Posts Tagged ‘Installation’

Alejandro Almanza Pereda

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From our friends at Kadist Art Foundation in San Francisco, today we bring you a video of Alejandro Almanza Pereda’s installation at San Francisco Art Institute, which is installed in front of Diego Rivera’s famous mural The Making of a Fresco Showing the Building of a City (1930–1931). Almanza Pereda says, “We were thinking about how to re-think Diego’s piece, and question it a little bit, and question[…..]

Martin Creed: Work No. 360 at the Henry Art Gallery

Martin Creed. Work No. 360: Half the air in a given space, 2015. Installation view. Courtesy of the Henry Art Gallery, University of Washington, Seattle, Washington. Photo: RJ Sánchez, Solstream Studios.

Let’s just state the obvious: Martin Creed’s Work No. 360: Half the Air in a Given Space, on view at Henry Art Gallery, is insanely fun to experience. Pushing your way through a space filled (true to the installation’s title, only halfway) with over 37,000 pearly gray balloons is like being in a mosh pit, surrounded by marshmallows. It’s a ridiculous image, to be sure,[…..]

Talk to Me: Samuel Levi Jones at ProArts

Samuel Levi Jones. Talk to Me, 2015; installation view; mixed media on canvas. Courtesy of the Artist and Pro Arts Gallery, Oakland.

Shotgun Reviews are an open forum where we invite the international art community to contribute timely, short-format responses to an exhibition or event. If you are interested in submitting a Shotgun Review, please click this link for more information. In this Shotgun Review, Marie Martraire reviews Talk to Me: Samuel Levi Jones at ProArts in Oakland. In front of Oakland City Hall, thirty-three large square collages are hung on[…..]

Thomas Hirschhorn: In-Between at South London Gallery

Thomas Hirschhorn. In-Between, 2015; installation view, South London Gallery, London. Courtesy Thomas Hirschhorn. Photo: Mark Blower.

Thomas Hirschhorn’s show at the South London Gallery is a precarious, postapocalyptic mess. Collapsing floors are propped up with broken posts, and adjoining walls are held together by packing tape, which creates a foreboding sense that the installation could come down on the viewers at any moment. Yet the actual threat of fabricated precariousness is quite different than the threat posed to the viewer who[…..]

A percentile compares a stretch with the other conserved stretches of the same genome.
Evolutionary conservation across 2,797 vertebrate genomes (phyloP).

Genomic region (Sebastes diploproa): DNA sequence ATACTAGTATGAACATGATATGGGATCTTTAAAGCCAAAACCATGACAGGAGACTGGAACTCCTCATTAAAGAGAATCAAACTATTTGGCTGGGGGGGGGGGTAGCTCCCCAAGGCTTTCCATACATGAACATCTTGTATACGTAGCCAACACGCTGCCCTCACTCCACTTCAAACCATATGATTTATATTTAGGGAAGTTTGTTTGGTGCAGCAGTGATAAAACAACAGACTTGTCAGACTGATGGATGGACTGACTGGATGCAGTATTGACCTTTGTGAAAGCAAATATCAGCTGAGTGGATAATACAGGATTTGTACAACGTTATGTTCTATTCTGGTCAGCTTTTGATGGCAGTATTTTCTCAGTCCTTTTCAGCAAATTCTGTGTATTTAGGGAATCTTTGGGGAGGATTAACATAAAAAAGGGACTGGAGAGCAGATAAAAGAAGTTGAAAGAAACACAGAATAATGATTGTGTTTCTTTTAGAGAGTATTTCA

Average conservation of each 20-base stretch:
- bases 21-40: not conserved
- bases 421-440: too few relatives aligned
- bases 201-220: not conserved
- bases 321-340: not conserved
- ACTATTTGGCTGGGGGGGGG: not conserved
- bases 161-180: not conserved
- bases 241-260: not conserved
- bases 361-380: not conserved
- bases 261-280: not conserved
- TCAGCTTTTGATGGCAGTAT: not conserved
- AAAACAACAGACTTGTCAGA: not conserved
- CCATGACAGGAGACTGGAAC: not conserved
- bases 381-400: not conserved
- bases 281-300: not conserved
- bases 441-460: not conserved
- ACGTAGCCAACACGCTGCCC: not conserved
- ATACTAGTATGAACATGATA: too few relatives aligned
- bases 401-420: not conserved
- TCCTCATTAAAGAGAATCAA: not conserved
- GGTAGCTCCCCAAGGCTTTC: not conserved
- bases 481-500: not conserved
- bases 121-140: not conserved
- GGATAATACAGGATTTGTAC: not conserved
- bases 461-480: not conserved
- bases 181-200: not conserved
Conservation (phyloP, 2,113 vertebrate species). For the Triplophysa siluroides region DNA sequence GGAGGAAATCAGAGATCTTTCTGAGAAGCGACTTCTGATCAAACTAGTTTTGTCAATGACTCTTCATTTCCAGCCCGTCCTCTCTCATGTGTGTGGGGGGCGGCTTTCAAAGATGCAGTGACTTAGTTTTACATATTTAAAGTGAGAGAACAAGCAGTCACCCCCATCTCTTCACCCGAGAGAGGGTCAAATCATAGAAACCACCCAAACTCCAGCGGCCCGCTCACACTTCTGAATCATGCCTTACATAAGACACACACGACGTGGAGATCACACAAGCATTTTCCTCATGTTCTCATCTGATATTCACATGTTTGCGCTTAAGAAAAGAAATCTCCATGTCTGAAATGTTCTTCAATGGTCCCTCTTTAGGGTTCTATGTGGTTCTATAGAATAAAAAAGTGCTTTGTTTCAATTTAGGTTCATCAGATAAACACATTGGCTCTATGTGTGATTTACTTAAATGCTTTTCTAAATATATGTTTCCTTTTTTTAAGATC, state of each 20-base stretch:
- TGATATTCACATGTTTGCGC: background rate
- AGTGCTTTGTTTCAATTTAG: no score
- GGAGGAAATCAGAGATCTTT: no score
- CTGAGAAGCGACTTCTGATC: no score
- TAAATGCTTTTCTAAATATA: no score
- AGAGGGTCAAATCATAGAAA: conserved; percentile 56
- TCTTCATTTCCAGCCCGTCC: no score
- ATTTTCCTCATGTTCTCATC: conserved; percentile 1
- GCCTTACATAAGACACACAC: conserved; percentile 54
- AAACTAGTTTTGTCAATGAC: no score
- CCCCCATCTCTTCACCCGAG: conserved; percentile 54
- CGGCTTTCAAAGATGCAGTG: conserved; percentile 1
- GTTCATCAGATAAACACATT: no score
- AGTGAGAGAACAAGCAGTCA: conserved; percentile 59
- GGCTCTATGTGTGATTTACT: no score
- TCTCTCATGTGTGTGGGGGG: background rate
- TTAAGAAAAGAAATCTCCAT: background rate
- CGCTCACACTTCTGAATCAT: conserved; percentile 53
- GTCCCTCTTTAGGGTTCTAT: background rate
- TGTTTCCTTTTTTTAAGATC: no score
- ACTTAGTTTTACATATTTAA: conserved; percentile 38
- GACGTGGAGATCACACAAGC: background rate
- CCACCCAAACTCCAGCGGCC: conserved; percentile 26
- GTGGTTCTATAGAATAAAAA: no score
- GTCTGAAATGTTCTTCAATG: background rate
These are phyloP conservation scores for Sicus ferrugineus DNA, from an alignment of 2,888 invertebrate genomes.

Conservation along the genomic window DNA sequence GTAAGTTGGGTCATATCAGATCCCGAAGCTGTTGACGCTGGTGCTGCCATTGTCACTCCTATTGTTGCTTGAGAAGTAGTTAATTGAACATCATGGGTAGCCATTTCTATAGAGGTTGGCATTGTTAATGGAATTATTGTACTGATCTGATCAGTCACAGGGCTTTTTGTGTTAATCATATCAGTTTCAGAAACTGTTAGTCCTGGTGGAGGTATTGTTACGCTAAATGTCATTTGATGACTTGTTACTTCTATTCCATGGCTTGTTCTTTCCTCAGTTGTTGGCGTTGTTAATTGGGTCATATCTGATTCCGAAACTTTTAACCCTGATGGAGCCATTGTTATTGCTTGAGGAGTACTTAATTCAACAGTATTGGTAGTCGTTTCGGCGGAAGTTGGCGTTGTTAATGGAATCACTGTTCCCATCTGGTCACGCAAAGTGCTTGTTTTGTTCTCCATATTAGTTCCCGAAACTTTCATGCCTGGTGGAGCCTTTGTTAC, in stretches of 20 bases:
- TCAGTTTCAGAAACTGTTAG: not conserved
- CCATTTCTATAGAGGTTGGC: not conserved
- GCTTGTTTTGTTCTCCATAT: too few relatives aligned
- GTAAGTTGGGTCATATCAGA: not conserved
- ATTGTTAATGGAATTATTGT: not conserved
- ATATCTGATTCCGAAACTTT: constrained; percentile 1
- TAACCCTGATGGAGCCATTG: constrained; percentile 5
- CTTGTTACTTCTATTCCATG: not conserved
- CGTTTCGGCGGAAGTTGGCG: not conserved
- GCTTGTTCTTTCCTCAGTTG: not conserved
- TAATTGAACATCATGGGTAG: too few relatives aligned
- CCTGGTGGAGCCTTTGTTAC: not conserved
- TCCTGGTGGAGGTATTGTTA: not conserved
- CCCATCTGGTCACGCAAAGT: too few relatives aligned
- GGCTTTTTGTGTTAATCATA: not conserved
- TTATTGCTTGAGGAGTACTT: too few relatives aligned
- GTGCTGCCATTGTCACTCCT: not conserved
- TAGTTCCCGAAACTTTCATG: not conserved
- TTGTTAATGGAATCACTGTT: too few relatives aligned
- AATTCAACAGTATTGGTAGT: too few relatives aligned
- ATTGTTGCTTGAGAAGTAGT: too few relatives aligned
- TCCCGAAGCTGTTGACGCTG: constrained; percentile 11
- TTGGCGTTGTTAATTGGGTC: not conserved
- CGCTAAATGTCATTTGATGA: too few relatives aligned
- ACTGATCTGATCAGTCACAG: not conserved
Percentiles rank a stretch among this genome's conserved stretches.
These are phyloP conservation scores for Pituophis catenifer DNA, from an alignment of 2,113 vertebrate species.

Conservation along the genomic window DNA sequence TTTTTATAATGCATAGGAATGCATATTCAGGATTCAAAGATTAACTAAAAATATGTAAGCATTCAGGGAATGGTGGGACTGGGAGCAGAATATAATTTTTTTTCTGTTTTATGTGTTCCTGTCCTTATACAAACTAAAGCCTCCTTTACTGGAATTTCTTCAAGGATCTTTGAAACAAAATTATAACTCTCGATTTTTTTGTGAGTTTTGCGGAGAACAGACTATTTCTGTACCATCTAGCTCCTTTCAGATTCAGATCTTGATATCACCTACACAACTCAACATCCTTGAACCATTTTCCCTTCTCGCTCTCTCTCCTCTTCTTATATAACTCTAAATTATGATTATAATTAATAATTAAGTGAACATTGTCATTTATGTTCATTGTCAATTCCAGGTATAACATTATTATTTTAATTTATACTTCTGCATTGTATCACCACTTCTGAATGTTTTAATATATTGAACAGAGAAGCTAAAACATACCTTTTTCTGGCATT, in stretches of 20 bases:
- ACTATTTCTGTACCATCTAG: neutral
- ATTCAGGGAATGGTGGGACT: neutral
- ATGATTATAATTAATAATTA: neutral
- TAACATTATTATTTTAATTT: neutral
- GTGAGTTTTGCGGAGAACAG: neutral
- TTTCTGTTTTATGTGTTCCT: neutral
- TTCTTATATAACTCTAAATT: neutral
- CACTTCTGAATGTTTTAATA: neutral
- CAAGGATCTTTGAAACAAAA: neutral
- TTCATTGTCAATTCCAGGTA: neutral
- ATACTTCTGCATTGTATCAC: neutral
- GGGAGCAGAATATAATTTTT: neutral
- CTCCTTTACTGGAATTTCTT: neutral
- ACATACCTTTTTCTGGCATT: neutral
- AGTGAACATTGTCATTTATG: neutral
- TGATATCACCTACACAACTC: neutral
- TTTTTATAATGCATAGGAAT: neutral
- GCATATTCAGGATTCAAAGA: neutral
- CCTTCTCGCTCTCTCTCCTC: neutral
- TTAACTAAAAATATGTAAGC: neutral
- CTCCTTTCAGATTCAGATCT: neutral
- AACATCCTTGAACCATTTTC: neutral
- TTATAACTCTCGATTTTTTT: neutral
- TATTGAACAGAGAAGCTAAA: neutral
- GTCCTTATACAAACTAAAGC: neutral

From the Archives: Pierre Huyghe at LACMA

Pierre Huyghe. Untitled (Human Mask), 2014. Film. Courtesy of the artist; Hauser and Wirth, London; Marian Goodman Gallery, New York; Esther Schipper, Berlin; Anna Lena, Paris. © Pierre Huyghe

This month marks the opening of the first major Australian solo exhibition of Pierre Huyghe’s work at the TarraWarra Museum of Art, so today we revisit this review by Alex Bigman, who assesses the humor and mythology of Huyghe’s retrospective at the Los Angeles County Museum of Art. This article was originally published on January 21, 2015. There is a scene in Pierre Huyghe’s shadowy, dreamlike film The Host and[…..]

Disguise: Masks & Global African Art at Seattle Art Museum

Brendan Fernandes. As One, 2015; HD video loop; 22:54 minutes. Courtesy of the artist.

Museums are constantly devising new platforms to present their permanent collections. Interventions and mining-the-museum have become commonplace curatorial strategies, and institutions frequently turn to contemporary artists to animate, recontextualize, and bring visibility to canonized cultural objects. Disguise: Masks and Global African Art is Seattle Art Museum’s latest attempt to draw connections across temporal, geographic, and cultural lines. Leveraging the museum’s collection of African masks, the[…..]

Philippe Parreno: H {N)Y P N(Y} OSIS at the Park Avenue Armory

Philippe Parreno. H {N)Y P N(Y} OSIS, 2015; installation view, Park Avenue Armory, New York. Photo: James Ewing.

In Philippe Parreno’s current exhibition, H {N)Y P N(Y} OSIS at the Park Avenue Armory, Danny the Street is a sprawling installation based on a DC Comics character who is a sentient stretch of roadway. The character Danny periodically inserts himself into the architecture of different cities, communicating via puffs of manhole smoke. In Parreno’s installation, Danny has inserted himself inside the Armory as a series[…..]